The gardeners whose creations are featured in Claire Takacs’ new book Australian Dreamscapes share a common desire to create beauty with plants. That might seem obvious for a garden book, but consider how often gardens are pressed into services that have nothing to do with appreciating beauty or plants – outdoor rooms, above-ground swimming pools or outdoor kitchens, perhaps. And think too of how often gardens are squeezed into an aesthetic that rejects the life and death changes inherent in plantlife. The gardens that move Takacs are those that move – shifting with the seasons and over time to create images of beauty that are aligned with natural rhythms.
Takacs is an Australian garden photographer renowned for using the magical light at sunrise and sunset to create dreamy garden images. She works in the US, Europe and Australia, chasing gardens at their high point. Her first book Dreamscapes, featured gardens around the world, and in the new book she stays local, with 15 Australian gardeners telling the story of their gardens in their own words, accompanied by her emotionally rich images. The gardens are linked by what she calls “naturalistic gardening”: plant-focused, biodiverse, gardened with a sensitivity to the surrounding landscape and environmental conditions, and driven by a desire to create beauty.
This is gardening with a boggling degree of difficulty and the gardens presented here are not just dreamy but inspirational. Simon Rickard, who is one of our garden masters, as well as being a baroque bassoonist, now gardens his own place in regional Victoria, after eight years as Head Gardener at Heronswood, the Diggers Club garden on the Mornington Peninsula. His garden is an ongoing experiment in plant combinations, growing techniques and ideas and he finds a resonance between the emotional pull of both music and gardens. “For me,” he explains in the book, “ornamental gardening exists at the intersection of the visual arts, architecture and music. In that space, shape, texture, colour and the three-dimensional form interact with the fourth dimension, time. Gardeners compose not only using shapes, colours and textures, but also consider how their creations will develop over time – as the light changes from hour to hour, but also from season to season, and eventually over the years and decades.”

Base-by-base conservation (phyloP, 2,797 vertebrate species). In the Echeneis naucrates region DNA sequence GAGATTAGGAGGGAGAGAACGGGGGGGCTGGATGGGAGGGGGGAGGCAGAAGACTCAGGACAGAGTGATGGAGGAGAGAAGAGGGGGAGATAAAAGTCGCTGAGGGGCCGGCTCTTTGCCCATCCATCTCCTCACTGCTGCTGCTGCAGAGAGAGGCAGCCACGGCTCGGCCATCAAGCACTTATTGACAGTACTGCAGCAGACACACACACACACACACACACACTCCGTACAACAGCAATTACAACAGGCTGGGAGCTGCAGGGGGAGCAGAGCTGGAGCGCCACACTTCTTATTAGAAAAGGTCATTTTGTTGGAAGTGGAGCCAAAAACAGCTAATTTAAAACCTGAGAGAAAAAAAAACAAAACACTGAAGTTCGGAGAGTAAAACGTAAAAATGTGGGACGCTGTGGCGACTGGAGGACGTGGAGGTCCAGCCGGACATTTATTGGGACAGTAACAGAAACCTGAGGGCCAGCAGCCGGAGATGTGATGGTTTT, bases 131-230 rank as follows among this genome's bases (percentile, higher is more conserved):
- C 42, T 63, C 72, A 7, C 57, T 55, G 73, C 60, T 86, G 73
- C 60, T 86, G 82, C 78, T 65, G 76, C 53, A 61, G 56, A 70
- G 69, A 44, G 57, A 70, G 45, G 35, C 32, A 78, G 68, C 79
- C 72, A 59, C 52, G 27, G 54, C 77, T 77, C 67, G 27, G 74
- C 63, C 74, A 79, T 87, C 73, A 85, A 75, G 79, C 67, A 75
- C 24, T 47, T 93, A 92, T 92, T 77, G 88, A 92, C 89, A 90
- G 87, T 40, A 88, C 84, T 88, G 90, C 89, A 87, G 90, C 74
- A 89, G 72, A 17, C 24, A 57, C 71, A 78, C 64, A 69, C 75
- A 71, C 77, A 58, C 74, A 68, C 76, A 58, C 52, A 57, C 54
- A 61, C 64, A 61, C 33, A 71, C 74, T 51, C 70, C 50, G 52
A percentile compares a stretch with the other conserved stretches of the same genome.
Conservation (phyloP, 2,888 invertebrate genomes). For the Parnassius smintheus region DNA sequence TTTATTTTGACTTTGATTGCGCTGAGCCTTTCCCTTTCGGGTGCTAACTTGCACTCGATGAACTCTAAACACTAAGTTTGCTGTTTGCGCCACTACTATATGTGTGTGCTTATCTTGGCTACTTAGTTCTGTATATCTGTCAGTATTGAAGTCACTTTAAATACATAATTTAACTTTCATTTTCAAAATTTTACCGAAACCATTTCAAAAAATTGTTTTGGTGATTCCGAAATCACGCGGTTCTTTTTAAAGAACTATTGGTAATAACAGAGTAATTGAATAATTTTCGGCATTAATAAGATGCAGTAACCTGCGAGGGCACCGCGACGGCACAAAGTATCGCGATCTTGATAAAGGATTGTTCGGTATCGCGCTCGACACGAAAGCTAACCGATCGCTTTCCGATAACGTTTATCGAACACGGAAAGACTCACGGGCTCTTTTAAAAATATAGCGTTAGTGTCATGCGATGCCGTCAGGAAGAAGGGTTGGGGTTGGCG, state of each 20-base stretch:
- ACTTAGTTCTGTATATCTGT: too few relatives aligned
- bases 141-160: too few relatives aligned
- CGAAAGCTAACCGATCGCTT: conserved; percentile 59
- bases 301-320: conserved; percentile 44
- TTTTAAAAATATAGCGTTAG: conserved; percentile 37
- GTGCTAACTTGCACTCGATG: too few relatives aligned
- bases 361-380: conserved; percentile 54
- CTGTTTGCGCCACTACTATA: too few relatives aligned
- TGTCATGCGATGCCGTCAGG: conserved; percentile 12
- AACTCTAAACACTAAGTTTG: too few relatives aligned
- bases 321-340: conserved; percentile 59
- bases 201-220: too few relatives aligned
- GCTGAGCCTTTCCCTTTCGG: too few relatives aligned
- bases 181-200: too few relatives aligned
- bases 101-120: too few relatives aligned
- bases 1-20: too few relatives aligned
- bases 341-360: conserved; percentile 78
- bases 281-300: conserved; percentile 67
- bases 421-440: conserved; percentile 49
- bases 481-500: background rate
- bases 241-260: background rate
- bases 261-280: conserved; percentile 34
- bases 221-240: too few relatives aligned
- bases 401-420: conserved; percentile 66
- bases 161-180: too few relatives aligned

Rickard’s garden, like others in the book embody gardening at its most ambitious. Most are private, so only the gardeners and their friends get to experience those moments of illuminated beauty that Takacs captures with her camera. But a few are open, so don’t miss the chance to see them for real. David Glenn’s Lambley Nursery, outside Ballarat in Victoria is open every day; Frogmore, near Trentham in Victoria is open in autumn, and Hillandale, between Lithgow and Bathurst in NSW is open in spring and autumn.
Australian Dreamscapes by Claire Takacs is published by Hardie Grant Books at $60.